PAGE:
Every week I run through the best and worst bits of the week on Emmerdale. Tell me your faves and fails in the comments! Paddy Kirk is at his comedy best and little Arthur knows how to tug on the heart strings – ouch!
I can’t remember a plot in Emmerdale which gave me as many big laughs as the Paddy and Lydia storyline this week. We met “bereavement Lydia” (as Eric likes to call her) back when Jimmy got caught up in his lies about Nicola and she was hilarious then, but even better this week. With Lydia arriving at the vet’s with her “depressed” parrot Steve and her terrible chat up lines, she seemed like a great match for the equally awkward flirt, Paddy. But as the date progressed and Lydia’s mothering of Steve, talk of urination and wild-eyed obsessive future planning (scheduled dates until Feb), Paddy started to panic. Not even a private tour of a lawnmower museum could save it and he tried to back out – with hysterical consequences. This is Paddy at his ultimate best and a fantastic use of a guest actress, whose exit and mic drop will be remembered for a good while yet!
You’d have to have a heart of steel not to be moved by darling little Arthur Thomas this week. Caught in the middle of his hugely family struggle, Arthur is doing his best to just be a happy go lucky little boy. We saw in Super Soap Week how much he adores his dad and how he’s trying his best to look after him, but as Ashley’s condition has worsened it’s beginning to really upset and worry him. This week Doug blew the secret of Ashley hitting Laurel and fearful Arthur panicked that it might happen again. By the end of the week he’d perked up a little, with a helping hand from Marlon and the pirate ship crew, but when Ashley was hospitalised again, we saw more upset piled on his little shoulders. Arthur knows and dreads what’s coming in the aftermath of Ashley’s TIA and it’s obvious the future is going to be seriously heartbreaking. Huge kudos to actor Alfie Clarke for his emotional performances in this tough story.
Moira’s grief escalated this week as the loneliness of Christmas caused her to hit the bottle. Despite Emma’s best efforts to support her enemy-turned-best-friend, Moira found her interference too much and pushed her and Pete away. While Gillian Kearney continues her brilliant portrayal of unstable Emma – lurching between a need for Moira’s friendship to ease her guilt to punishing her for rejecting her – it was Natalie J Robb really shining again this week. I loved the simplicity of Moira grieving on the floor, rebuilding the shattered pieces of Holly’s decoration and sobbing as the saccharine Christmas song played behind her. It was fun too to see the harsher and feisty side of her, especially with the drink talking, as she faced off against Cain and the Bartons, but Natalie’s portrayal means you’re always going to empathise with Moira.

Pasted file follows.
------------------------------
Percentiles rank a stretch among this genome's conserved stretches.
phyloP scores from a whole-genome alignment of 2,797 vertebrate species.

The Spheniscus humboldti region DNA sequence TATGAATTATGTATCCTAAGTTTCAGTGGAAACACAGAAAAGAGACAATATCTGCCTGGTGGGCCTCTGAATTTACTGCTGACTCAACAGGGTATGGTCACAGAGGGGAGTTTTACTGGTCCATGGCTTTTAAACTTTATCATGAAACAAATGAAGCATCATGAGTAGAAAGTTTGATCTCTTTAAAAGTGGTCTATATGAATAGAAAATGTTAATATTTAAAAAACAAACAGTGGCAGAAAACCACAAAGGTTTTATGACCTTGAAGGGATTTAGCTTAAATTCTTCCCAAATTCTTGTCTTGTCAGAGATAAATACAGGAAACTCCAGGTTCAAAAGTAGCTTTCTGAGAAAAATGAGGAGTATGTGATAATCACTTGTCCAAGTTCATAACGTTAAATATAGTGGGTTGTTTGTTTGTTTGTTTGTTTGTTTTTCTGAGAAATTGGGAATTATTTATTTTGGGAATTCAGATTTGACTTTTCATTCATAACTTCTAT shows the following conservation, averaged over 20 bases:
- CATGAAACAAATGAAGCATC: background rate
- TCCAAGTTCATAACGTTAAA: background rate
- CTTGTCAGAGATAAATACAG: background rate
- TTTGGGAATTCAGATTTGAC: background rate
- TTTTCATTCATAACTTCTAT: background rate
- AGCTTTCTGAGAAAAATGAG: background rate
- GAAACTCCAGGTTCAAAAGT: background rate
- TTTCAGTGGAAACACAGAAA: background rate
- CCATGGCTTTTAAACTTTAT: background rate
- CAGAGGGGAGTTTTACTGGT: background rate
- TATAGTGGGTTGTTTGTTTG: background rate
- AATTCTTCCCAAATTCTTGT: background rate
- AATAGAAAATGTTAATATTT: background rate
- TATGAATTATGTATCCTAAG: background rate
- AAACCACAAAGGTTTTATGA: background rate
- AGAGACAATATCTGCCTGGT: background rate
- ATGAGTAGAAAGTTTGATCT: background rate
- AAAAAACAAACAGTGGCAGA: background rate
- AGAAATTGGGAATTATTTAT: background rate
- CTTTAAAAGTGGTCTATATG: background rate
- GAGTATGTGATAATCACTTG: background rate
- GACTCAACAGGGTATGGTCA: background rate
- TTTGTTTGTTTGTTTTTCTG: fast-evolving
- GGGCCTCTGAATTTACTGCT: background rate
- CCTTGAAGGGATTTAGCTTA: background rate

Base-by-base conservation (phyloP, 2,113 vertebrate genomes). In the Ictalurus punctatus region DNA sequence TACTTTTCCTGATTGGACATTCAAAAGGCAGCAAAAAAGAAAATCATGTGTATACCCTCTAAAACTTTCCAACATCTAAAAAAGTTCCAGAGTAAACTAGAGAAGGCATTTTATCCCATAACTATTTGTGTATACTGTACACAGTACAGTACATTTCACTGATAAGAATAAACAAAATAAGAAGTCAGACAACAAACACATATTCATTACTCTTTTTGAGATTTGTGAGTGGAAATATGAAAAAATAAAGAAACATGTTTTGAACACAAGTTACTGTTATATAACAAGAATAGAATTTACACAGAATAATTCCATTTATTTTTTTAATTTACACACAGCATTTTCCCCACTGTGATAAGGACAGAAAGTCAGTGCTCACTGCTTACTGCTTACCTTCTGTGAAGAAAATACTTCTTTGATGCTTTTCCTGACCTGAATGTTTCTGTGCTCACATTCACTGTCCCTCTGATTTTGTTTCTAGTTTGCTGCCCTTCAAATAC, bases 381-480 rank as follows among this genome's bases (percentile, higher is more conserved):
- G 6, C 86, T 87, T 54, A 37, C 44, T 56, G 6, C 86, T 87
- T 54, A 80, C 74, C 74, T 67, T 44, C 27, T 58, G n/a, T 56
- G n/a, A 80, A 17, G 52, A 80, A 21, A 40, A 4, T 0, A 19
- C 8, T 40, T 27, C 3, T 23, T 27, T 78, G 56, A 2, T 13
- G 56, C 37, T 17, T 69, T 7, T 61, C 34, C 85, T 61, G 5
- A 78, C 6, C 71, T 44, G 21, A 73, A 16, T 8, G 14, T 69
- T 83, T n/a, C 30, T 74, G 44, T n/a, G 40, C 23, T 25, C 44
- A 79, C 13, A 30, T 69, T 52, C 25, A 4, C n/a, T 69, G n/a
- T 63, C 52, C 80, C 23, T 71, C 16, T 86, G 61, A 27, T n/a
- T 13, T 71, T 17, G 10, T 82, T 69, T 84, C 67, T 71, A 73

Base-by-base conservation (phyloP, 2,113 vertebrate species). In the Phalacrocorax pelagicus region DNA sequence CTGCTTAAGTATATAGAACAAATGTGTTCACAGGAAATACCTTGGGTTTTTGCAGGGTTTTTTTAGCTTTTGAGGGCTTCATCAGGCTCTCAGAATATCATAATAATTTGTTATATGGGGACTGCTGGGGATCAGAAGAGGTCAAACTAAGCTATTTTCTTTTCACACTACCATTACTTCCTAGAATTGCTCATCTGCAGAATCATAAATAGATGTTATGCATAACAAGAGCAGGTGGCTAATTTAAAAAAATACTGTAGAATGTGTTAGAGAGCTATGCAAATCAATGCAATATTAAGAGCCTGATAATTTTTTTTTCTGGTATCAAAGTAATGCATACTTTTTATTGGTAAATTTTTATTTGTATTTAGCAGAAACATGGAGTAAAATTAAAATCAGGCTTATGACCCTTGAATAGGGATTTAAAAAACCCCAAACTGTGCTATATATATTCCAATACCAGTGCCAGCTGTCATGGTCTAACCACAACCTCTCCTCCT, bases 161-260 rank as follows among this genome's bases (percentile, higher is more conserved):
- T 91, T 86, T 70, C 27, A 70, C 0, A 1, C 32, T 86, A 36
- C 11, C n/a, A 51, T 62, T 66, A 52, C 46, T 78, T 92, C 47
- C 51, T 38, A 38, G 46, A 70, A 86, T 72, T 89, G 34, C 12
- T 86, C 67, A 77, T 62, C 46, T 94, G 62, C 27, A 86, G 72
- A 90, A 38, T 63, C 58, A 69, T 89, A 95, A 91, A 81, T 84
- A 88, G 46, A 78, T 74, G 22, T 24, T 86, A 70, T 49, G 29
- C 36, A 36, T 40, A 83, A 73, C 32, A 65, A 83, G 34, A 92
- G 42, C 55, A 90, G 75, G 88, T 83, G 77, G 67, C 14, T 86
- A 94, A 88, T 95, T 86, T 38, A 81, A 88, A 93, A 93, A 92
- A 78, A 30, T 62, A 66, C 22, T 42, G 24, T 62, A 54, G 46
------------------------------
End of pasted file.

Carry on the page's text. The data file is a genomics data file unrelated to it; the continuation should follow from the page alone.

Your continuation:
Aaron had a tough week trying to put his foot down with Liv (her fragility beautifully played by Isobel Steele) and despite a rocky start, they managed a break-through, but it was Chas and Aaron’s relationship that was a real highlight for me. After a very difficult year and a long battle of their own parent-child relationship, the connection they have now is strong and touching. With Lucy Pargeter soon to be on maternity leave, losing Aaron and Chas’s relationship is going to feel tough – particularly when we’re given such heartwarming scenes between the two lately, such as her pride of him and her sage advice not to sabotage his own happiness. Lovely scenes!
Leyla was the meddler and the target this week as she began vowing to get rid of Frank and ended up being messed with herself. While I loved the friendship scheming and backtracking between Leyla and Vanessa, Tracy and Carly’s mean tricking meant Pete and Leyla’s new relationship was derailed by embarrassing miscommunication. While it was great to see Leyla so involved in the week’s drama, the farce with Pete fell a bit flat, despite some funny dialogue. There was something silly and out of character to see Pete acting so OTT and dopey and it really jarred when you compared it to his dramatic material at the start of the week (grieving son he was not!). Tracy’s frustrations at the living arrangements are understandable but it all felt quite mean spirited in the end.
On the Rob
I enjoy the sight of Aaron Dingle committing crimes just as much as his fiancé seems to, but this week’s events were tarnished by clunky plot devices. With Liv needing stability, Aaron and Robert had already decided to find the three of them a permanent home – one problem, their best option (burnt out and rotting Mill) was out of their price range. Well, apparently. Conveniently. Last we knew Robert was sitting on a tidy sum courtesy of his divorce settlement and father in law. Yet this money has disappeared with no explanation, forcing Aaron to battle with his beliefs and decide whether to use his abusive father’s money. Another plot convenience meant loaded Rebecca White talking VERY LOUDLY about her money in front of Aaron and having a cosy drink with him and Robert – so Aaron was able to hear this and want revenge for her bad taste joke – when it’s very hard to believe after her schemes to split them up, they’d ever be pally. In what was, effectively, a plot to get Aaron to come to terms with using Gordon’s money and establish a better relationship between Aaron and Rebecca (while still showing Aaron’s insecurities), I can’t help but wish there had been a more believable way to show this. Would Aaron really be as clumsy in crime when he has so much to lose these days?